by Jeri Watts
Illustrated by Hyewon Yum
From the book jacket: Hee Jun’s family moves from Korea to West Virginia. He struggles to adjust to his new home, where none of his classmates look like him and he can’t understand anything the teacher says — even when she speaks s-l-o-w-l-y and loudly to him. Little by little Hee Jun begins to learn English and make friends. One day, when he is invited to a friend’s house for the first time, he sees a flower he recognizes from his grandmother’s garden in Korea: mugunghwa, or rose of Sharon, as his friend tells him it’s called in America. He brings a shoot to his grandmother, who plants the “piece of home” in their new garden.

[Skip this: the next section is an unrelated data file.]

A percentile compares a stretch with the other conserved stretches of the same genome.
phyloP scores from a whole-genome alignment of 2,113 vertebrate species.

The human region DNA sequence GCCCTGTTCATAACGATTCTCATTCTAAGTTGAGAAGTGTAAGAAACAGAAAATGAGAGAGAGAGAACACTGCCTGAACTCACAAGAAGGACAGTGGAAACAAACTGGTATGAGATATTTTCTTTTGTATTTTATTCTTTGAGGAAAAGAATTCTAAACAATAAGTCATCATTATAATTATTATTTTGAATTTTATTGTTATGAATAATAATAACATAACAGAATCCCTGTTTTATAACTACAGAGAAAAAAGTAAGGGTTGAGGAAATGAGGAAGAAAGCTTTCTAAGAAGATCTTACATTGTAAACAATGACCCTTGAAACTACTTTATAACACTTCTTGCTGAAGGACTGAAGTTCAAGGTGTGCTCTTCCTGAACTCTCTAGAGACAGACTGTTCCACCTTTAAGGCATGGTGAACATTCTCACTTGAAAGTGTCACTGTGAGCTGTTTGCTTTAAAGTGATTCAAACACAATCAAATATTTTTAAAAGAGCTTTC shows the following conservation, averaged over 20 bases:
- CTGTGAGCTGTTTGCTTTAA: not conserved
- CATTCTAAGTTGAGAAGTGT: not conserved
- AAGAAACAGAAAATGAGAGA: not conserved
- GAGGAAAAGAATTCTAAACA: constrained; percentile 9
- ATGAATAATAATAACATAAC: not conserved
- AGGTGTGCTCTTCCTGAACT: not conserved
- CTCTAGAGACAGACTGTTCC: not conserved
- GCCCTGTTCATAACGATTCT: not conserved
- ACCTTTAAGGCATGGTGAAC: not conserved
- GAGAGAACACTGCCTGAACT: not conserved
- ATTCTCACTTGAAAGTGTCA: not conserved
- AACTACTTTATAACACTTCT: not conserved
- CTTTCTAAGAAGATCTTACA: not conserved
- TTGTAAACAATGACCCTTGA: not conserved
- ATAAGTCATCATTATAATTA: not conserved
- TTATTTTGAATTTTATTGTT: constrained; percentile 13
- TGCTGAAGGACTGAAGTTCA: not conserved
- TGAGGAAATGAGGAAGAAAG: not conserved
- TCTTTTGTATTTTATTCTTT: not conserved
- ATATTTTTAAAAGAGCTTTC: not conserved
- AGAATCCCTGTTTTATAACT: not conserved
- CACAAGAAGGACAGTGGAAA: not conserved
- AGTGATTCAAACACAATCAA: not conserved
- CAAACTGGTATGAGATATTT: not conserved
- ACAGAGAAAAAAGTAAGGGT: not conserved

This picture book is a perfect read aloud for any teacher who has an ELL student in his/her classroom. The words and pictures describe the struggles the students (Hee Jun and his sister Se Ra) have at school while adjusting to America.
It opens the readers’ eyes to the fact that just because someone doesn’t know English does not mean that they were not well respected in their home country. In this book, grandmother, is a well-respected teacher, regarded as a “wise and wonderful teacher” and she stands proud with her “shoulders erect.” But when she is in America she knows no English, has no job, and “she does not hold her shoulders erect and her eyes don’t gleam — not at all.” The illustrations perfectly depict these stark differences in emotions.
Use this book in a compare/contrast lesson with Eve Bunting’s One Green Apple.
–learn vocabulary through context clues and illustrations
–metacognition–How does your thinking change as the book progresses?